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Metro Kicks Off Series of School Safety Meetings | Pith in the Wind | #schoolsaftey

On Wednesday, the city hosted the first of three school safety meetings following the Covenant School shooting, which left three students and three staff members dead. As the school district, the police and fire departments, the Metro Council, state lawmakers and other groups discuss these matters, they’re inviting community members to be a part of the conversation.

City leaders spoke to the Metro Council’s education and public health and safety committees about the safety measures that the school district has taken — some of them old, some new. At the start of the 2022-2023 school year, following the Uvalde, Texas, school shooting, the Metro Nashville Police Department announced a new school safety division. At the same time, Metro Nashville Public Schools announced its plan to bring on “safety ambassadors,” or unarmed security personnel to be stationed in elementary schools. School resource officers are armed MNPD officers who work at middle and high schools — this has been the case for years. Because these are separate Metro divisions that work in schools, they maintain frequent collaboration.

“If we don’t speak daily, we speak at least weekly,” said Lt. Jason Picanzo of MNPD’s school safety division. “We may not always see eye to eye on certain things, maybe on what our responses is to something. But we always have a mutual respect and agreeance because we’re all on the same page.”

School security conversations can be divisive. While some want to see more police presence in schools, others worry how that could affect students and present other risks. Research indicates that students of color and those with disabilities are disproportionately arrested in schools. At-Large Councilmember Zulfat Suara acknowledged this at the meeting. 

“The phrase ‘school-to-prison pipeline’ was coined out of somewhere,” said Suara. “So I wanted to make sure that, as the audience are looking, as we all are having this conversation, that they know that we’re ready to have the tough conversations along with it, so we can have a lasting solution.”

MNPS COO Maura Black Sullivan encouraged folks who are aware of threats or suspicious behavior to contact the schools, MNPS’ family information center or the police. Mechanisms already in place to bolster schools against threats include security vestibules, AV intercom locks, routine drills, locked classrooms, interior and exterior cameras, badge access control, a K-9 division and a visitor management system. The district also considers social and emotional learning strategies as a part of its school safety approach. 

Additionally, the district and MNPD are recruiting to fill SROs and safety ambassador vacancies, engaging in more school safety trainings and hoping to invest in shatter-resistant film that could slow down active shooters. These new and continued measures take funding — a matter up to the Metro Council, which is nearing the end of the budget cycle. State funds could also help with security matters, but MNPS and MNPD need to apply for those grants and not all of the money is recurring.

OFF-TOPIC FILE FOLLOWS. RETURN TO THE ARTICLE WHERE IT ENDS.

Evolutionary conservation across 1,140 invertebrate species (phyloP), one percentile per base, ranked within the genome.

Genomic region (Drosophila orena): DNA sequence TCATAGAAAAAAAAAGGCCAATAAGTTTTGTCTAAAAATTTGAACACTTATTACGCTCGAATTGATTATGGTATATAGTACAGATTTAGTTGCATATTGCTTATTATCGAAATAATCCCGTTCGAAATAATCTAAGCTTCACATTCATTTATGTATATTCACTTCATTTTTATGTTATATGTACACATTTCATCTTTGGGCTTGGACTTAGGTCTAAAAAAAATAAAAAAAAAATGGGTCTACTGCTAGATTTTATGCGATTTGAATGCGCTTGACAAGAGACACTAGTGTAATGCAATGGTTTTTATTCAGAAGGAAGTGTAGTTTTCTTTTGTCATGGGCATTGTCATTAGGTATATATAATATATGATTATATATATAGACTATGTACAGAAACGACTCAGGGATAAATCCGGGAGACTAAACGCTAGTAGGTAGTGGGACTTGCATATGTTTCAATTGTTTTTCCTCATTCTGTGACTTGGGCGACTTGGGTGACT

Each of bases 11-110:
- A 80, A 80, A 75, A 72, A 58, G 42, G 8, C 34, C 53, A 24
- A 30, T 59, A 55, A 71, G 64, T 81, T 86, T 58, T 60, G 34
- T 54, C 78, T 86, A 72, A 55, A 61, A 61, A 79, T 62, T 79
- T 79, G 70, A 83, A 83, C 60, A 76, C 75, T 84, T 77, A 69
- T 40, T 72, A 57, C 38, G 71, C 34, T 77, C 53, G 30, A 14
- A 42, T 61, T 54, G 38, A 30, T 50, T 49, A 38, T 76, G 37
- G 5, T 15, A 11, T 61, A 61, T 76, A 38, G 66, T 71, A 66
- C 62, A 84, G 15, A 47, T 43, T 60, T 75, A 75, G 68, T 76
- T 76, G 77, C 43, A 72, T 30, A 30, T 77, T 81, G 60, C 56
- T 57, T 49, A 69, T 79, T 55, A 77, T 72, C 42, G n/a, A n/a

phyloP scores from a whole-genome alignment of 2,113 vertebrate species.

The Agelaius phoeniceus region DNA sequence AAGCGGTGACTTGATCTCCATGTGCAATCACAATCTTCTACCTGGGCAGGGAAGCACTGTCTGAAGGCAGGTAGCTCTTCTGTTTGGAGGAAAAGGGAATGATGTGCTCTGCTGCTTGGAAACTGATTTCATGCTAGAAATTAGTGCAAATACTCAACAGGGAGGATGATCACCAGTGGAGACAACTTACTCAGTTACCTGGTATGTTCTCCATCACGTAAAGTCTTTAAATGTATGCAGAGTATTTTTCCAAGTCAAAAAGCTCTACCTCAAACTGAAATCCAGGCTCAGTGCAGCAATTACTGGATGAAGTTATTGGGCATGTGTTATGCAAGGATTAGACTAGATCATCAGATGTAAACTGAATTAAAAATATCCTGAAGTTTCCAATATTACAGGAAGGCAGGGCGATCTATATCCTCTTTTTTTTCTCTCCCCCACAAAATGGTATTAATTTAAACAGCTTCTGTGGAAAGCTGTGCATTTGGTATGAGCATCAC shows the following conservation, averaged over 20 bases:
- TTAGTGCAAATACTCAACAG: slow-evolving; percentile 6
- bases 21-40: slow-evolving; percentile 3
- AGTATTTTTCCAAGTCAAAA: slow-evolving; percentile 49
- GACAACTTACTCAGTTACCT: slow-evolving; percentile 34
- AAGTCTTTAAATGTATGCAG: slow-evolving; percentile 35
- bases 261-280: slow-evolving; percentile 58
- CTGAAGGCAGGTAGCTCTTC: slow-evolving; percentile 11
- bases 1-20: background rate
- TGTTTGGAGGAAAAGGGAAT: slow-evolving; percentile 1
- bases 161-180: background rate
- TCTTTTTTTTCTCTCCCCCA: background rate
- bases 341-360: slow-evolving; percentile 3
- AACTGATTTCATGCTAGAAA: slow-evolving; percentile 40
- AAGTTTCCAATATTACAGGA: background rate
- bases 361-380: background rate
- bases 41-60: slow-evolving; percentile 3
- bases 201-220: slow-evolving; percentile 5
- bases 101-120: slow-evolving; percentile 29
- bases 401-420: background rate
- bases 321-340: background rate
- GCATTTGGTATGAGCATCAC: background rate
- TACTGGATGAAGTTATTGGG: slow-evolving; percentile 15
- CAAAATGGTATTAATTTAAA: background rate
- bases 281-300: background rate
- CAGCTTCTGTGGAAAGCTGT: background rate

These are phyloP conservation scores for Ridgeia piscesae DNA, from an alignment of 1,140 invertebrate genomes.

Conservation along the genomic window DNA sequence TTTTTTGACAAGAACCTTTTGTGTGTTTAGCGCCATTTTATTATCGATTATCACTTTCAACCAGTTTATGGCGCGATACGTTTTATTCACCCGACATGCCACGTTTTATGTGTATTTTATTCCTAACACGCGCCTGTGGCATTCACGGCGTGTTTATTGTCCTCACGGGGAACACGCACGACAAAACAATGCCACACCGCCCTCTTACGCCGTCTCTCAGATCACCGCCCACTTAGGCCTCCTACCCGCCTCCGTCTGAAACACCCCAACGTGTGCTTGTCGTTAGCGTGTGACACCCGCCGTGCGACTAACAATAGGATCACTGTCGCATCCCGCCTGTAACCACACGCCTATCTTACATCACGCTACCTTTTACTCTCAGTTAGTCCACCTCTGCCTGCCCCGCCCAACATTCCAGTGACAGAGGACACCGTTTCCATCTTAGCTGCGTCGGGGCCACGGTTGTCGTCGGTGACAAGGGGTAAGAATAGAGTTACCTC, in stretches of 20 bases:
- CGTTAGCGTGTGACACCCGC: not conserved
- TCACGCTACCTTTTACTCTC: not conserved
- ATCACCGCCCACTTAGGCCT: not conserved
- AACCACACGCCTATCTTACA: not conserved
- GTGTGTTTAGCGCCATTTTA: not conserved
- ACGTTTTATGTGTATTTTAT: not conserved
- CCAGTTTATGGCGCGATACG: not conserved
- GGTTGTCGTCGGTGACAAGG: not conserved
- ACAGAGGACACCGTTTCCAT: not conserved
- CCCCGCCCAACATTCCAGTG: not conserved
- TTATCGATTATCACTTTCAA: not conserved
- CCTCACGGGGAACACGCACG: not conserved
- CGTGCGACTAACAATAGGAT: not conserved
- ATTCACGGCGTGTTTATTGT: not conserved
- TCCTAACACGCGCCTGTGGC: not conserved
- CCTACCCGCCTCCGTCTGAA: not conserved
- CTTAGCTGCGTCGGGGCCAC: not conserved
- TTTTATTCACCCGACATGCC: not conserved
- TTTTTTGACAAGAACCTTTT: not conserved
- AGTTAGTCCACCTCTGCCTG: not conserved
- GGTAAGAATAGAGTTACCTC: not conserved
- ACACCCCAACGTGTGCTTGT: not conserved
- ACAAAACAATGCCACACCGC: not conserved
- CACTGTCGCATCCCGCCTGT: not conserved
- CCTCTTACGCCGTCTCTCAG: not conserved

Nashville’s state Reps. Bob Freeman and Caleb Hemmer attended Wednesday’s event to discuss the state’s status on school safety — another contentious topic. While lawmakers passed a school safety bill, it didn’t address guns. State Democrats have called for gun reform, and Republican Gov. Bill Lee has proposed an extreme risk protection order and a special session pertaining to gun laws. His Republican colleagues have resisted both ideas. While the session is still up in the air, Freeman suggested folks talk with friends and family in other parts of the state and encourage them to ask their lawmakers for a special session and gun reform. 

Despite the flood of information from last night’s meeting, parents and community members still have many questions and concerns about the city’s school safety response and how it filters down to individual schools. Folks can submit questions and comments here (keep in mind that there is a deadline) and see details of future meetings below.

Wednesday, June 21, at 6 p.m.: Hillsboro High School Auditorium

Moderated panel discussion with Daniel Chapin, founder/president of The Uvalde Foundation for Kids, Moms Demand Action, and Shaundelle Brooks, co-founder/president of the Akilah Dasilva Foundation, plus pre-submitted questions from the public

Wednesday, June 28, at 4 p.m.: Council Chambers, Historic Metro Courthouse 

Special Metro Council Public Health & Safety Committee meeting focusing on gun violence as a public health epidemic with the Metro Public Health Department, the Mayor’s Office of Community Safety, Metro’s Office of Family Safety, and the Mental Health Cooperative

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